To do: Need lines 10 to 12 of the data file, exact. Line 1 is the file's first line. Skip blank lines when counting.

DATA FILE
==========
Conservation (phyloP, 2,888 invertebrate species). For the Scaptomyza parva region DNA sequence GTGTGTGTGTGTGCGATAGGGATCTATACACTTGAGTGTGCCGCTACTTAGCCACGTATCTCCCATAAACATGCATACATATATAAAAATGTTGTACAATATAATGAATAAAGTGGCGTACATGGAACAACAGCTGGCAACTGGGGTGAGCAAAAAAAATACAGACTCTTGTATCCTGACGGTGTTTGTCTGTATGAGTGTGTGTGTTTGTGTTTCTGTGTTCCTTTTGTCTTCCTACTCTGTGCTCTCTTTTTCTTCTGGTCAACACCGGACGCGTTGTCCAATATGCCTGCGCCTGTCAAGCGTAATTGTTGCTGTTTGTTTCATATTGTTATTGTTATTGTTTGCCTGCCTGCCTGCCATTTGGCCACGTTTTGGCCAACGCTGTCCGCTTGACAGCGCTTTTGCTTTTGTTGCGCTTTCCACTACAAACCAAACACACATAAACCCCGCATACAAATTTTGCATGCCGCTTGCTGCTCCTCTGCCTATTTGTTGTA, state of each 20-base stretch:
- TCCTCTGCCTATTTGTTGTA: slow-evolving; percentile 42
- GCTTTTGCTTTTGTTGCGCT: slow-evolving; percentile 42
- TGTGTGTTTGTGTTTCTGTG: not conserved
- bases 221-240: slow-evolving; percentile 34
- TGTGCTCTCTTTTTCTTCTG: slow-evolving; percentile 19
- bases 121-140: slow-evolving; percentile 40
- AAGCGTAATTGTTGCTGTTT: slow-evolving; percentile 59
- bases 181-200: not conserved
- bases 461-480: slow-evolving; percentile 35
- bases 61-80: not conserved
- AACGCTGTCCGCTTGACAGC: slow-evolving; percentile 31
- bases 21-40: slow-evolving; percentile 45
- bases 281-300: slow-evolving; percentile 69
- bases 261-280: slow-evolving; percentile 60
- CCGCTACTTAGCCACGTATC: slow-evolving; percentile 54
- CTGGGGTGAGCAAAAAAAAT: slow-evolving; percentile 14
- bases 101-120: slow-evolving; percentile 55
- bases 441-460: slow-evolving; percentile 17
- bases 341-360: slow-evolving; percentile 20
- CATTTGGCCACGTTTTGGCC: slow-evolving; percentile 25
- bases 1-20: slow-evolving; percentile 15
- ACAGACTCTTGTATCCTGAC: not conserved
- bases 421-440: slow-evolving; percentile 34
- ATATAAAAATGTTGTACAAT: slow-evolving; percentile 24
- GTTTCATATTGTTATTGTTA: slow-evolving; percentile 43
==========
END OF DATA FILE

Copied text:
- bases 461-480: slow-evolving; percentile 35
- bases 61-80: not conserved
- AACGCTGTCCGCTTGACAGC: slow-evolving; percentile 31